These beliefs and opinions regarding the dead and the departure of the spirits of the dead served to make sure, in the minds of all who were now present at Lazarus's tomb and subsequently to all who might hear of what was about to occur, that this was really and truly a case of the raising of the dead by the personal working of one who declared he was "the resurrection and the life."
As this company of some forty-five mortals stood before the tomb, they could dimly see the form of Lazarus, wrapped in linen bandages, resting on the right lower niche of the burial cave. While these earth creatures stood there in almost breathless silence, a vast host of celestial beings had swung into their places preparatory to answering the signal for action when it should be given by Gabriel, their commander.
Jesus lifted up his eyes and said: "Father, I am thankful that you heard and granted my request. I know that you always hear me, but because of those who stand here with me, I thus speak with you, that they may believe that you have sent me into the world, and that they may know that you are working with me in that which we are about to do." And when he had prayed, he cried with a loud voice, "Lazarus, come forth!"
Though these human observers remained motionless, the vast celestial host was all astir in unified action in obedience to the Creator's word. In just twelve seconds of earth time the hitherto lifeless form of Lazarus began to move and presently sat up on the edge of the stone shelf whereon it had rested. His body was bound about with grave cloths, and his face was covered with a napkin. And as he stood up before them—alive—Jesus said, "Loose him and let him go."
All, save the apostles, with Martha and Mary, fled to the house. They were pale with fright and overcome with astonishment. While some tarried, many hastened to their homes.
Lazarus greeted Jesus and the apostles and asked the meaning of the grave cloths and why he had awakened in the garden. Jesus and the apostles drew to one side while Martha told Lazarus of his death, burial, and resurrection. She had to explain to him that he had died on Sunday and was now brought back to life on Thursday, inasmuch as he had had no consciousness of time since falling asleep in death.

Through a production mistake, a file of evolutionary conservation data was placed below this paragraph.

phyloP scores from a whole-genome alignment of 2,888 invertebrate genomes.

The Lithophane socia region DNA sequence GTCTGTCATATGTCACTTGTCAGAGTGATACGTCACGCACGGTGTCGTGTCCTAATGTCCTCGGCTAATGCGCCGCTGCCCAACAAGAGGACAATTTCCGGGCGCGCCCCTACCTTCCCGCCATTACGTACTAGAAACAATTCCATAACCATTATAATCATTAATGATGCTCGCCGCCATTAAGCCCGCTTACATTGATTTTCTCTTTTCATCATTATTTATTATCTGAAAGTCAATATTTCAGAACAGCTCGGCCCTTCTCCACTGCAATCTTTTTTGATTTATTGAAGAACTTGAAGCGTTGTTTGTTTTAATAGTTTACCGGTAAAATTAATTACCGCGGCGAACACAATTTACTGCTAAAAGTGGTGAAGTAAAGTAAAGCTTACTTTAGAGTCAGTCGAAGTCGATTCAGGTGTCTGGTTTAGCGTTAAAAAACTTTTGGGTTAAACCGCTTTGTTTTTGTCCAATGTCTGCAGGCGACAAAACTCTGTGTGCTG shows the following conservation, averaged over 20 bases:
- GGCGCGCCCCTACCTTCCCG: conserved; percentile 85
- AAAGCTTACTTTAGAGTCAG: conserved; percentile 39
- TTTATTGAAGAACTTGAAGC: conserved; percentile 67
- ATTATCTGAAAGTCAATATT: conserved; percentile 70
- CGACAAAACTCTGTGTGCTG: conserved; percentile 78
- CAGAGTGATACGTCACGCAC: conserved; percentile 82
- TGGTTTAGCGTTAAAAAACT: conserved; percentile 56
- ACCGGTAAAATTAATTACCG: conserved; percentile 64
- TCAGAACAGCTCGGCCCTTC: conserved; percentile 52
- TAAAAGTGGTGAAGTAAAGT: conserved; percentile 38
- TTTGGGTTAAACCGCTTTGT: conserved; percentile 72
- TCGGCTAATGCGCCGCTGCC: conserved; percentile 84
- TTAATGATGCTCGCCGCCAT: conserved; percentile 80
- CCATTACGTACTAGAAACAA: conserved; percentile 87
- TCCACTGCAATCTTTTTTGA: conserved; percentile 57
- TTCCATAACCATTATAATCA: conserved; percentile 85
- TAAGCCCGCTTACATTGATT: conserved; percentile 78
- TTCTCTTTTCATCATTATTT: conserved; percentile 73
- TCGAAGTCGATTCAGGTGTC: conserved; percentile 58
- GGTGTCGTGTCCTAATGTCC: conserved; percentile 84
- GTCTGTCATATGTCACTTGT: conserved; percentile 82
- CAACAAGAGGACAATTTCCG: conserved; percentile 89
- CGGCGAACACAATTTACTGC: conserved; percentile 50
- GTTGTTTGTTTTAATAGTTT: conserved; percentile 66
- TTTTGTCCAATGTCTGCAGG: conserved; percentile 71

As Lazarus came out of the tomb, the Personalized Adjuster of Jesus, now chief of his kind in this local universe, gave command to the former Adjuster of Lazarus, now in waiting, to resume abode in the mind and soul of the resurrected man.
Then went Lazarus over to Jesus and, with his sisters, knelt at the Master's feet to give thanks and offer praise to God. Jesus, taking Lazarus by the hand, lifted him up, saying, "My son, what has happened to you will also be experienced by all who believe this gospel except that they shall be resurrected in a more glorious form. You shall be a living witness of the truth which I spoke—I am the resurrection and the life. But let us all now go into the house and partake of nourishment for these physical bodies."
As they walked toward the house, Gabriel dismissed the extra groups of the assembled heavenly host while he made record of the first instance on Urantia, and the last, where a mortal creature had been resurrected in the likeness of the physical body of death.
Lazarus could hardly comprehend what had occurred. He knew he had been very sick, but he could recall only that he had fallen asleep and been awakened. He was never able to tell anything about these four days in the tomb because he was wholly unconscious. Time is nonexistent to those who sleep the sleep of death.
Though many believed in Jesus as a result of this mighty work, others only hardened their hearts the more to reject him. By noon the next day this story had spread over all Jerusalem. Scores of men and women went to Bethany to look upon Lazarus and talk with him, and the alarmed and disconcerted Pharisees hastily called a meeting of the Sanhedrin that they might determine what should be done about these new developments.
This is the international praise and faith singer Carman, from his Greatest Hits CD, released in '08 on the SPARROW RECORDS label.
...almost everything - all external expectations, all pride, all fear of embarrassment or failure - these things just fall away in the face of death, leaving only what is truly important. Remembering that you are going to die is the best way I know to avoid the trap of thinking you have something to lose. You are already naked. There is no reason not to follow your heart.